Several times in the 26 years I’ve lived here some of the very smartest people I’ve ever known have wrestled with the problem, including many globally recognized experts at Duke who have followed in Dr. Jensen’s footsteps.
Even after opponents in high office perpetually tried to starve it of funding, the War On Poverty worked wonders through the ‘60s and ‘70s and intermittently during the ‘80s and ‘90s after being gutted.
But it was never enough, nor was it meant to be a panacea. Education is a piece because mobility is higher and unemployment lower among college and high school graduates than it is for dropouts.
This is why in his new book entitled The New Geography of Jobs, economic researcher Dr. Enrico Moretti suggests a “relocation voucher” as a means to reduce unemployment.”
The idea was also included a year ago last spring in economist Dr. Michael Strain’s report entitled, “A New Jobs Agenda” in his report for the American Enterprise Institute, a conservative think tank. I think it was one of his better ideas.
The voucher is now part of the bi-partisan American Worker Mobility Act.
Dating from the late ‘60s, researchers suggested the value of mixing the unfortunate in with better off neighborhoods, but Moretti and other believe this is now more a matter of relocation to communities better matched for skill levels.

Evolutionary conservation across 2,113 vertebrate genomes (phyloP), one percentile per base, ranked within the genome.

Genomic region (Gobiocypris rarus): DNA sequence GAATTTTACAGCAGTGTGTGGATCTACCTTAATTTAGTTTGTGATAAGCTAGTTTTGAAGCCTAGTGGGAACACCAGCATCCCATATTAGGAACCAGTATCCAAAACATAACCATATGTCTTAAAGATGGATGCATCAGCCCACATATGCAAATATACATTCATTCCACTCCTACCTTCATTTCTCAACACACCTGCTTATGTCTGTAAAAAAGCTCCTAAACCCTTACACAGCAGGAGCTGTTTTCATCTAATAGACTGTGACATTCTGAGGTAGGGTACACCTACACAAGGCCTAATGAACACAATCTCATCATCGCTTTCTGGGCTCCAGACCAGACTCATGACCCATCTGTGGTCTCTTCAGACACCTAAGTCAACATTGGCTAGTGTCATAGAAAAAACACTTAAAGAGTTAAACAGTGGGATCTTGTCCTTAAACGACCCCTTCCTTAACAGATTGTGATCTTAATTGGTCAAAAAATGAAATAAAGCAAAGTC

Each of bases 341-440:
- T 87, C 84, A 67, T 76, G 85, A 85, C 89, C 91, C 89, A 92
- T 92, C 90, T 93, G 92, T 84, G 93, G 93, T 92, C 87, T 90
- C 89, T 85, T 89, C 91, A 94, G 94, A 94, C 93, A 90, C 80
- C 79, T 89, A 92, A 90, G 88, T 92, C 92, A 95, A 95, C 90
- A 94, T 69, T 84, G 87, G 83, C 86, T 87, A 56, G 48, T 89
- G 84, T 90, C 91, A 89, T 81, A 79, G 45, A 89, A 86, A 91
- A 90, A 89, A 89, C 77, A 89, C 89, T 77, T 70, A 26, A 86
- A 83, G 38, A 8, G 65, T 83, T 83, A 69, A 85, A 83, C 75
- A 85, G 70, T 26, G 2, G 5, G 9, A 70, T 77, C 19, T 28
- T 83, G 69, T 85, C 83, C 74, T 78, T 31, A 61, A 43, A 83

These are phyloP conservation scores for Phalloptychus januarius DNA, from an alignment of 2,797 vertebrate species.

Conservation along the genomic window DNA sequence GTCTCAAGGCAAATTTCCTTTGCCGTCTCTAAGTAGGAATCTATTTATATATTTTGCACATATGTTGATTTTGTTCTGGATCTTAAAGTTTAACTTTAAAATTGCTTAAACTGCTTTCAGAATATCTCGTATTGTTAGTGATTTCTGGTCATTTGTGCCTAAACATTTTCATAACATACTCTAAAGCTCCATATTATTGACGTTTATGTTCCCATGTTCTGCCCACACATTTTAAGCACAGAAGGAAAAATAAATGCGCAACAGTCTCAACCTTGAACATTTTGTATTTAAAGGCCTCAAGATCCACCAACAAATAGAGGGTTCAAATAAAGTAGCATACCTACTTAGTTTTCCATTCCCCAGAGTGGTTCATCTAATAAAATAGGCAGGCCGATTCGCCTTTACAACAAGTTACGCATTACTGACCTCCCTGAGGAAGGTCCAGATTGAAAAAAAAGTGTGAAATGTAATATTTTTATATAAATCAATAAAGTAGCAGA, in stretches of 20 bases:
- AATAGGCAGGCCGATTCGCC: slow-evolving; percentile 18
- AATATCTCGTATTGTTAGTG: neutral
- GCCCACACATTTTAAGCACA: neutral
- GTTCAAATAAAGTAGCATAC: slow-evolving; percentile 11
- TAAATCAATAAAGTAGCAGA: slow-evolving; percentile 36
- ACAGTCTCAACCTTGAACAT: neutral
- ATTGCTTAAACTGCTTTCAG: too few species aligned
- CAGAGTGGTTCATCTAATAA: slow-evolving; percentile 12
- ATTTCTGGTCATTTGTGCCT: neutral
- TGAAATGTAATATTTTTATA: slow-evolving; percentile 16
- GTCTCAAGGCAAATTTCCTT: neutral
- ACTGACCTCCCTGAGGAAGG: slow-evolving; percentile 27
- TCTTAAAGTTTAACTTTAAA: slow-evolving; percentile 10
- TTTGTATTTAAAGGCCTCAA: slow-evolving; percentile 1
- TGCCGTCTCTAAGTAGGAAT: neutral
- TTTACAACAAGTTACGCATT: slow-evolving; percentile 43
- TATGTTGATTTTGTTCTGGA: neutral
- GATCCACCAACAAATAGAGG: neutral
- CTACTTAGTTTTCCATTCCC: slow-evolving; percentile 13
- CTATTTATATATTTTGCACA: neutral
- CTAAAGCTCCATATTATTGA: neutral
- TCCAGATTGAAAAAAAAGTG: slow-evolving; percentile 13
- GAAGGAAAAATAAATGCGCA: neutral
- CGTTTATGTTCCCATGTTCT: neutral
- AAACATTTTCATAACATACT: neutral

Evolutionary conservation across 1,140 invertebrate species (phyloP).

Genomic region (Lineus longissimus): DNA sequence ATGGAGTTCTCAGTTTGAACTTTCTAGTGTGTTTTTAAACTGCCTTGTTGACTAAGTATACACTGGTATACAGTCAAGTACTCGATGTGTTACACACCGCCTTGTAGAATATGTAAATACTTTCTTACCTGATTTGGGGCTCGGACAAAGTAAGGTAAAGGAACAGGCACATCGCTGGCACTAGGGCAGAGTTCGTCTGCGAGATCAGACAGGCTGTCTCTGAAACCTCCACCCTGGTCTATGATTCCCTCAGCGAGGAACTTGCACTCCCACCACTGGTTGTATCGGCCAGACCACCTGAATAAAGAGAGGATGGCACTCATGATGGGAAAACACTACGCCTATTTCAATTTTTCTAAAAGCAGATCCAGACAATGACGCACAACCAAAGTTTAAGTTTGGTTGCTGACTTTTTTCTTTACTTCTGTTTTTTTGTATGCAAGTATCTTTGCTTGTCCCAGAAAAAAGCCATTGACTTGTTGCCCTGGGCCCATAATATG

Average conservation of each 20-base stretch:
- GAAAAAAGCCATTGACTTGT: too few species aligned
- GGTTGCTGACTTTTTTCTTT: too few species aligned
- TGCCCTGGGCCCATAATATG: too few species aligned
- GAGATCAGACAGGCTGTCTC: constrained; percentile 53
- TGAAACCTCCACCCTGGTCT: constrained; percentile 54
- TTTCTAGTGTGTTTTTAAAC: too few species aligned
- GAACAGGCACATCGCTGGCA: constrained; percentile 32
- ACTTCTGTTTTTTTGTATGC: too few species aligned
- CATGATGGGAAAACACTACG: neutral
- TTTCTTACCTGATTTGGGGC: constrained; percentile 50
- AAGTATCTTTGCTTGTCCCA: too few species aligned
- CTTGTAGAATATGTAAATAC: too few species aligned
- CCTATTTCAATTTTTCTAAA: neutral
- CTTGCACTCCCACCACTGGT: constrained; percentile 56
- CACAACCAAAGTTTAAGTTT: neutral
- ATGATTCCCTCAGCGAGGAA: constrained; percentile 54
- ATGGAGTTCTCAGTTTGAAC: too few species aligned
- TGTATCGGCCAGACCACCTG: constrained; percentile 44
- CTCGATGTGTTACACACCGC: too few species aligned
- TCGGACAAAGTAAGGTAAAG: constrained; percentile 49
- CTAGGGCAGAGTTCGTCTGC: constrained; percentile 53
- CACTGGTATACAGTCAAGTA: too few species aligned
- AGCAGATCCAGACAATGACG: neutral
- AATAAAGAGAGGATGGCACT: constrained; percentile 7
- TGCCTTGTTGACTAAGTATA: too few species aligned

He suggests the “relocation voucher” as part of the unemployment insurance safety net that was devised back in the 1930s around the time Durham’s poverty took root.
It could be coupled with the federal government’s shift of job training and re-training from just the classroom to apprenticeships and on-the-job training.
It isn’t clear to me if the vouchers will motivate people who are poor to move. Nearly 40% of Americans overall have never left their hometowns. But even if some won’t, the fact that others do, experts think will open up more jobs for those who stay.
Durham would be hard to leave. More than 70% of native-born North Carolinians still live here, making it the second most “sticky” city in the nation according to Gallup.
However, those working hard to reduce Durham poverty might do well to consider these options rather than hoping to somehow restore the magic of days gone by. Poverty is complex and there is no “silver bullet.”
While we’re at it, we need to look at what the impact will be of Durham’s next economic adaptation and begin preparing residents well before its arrival.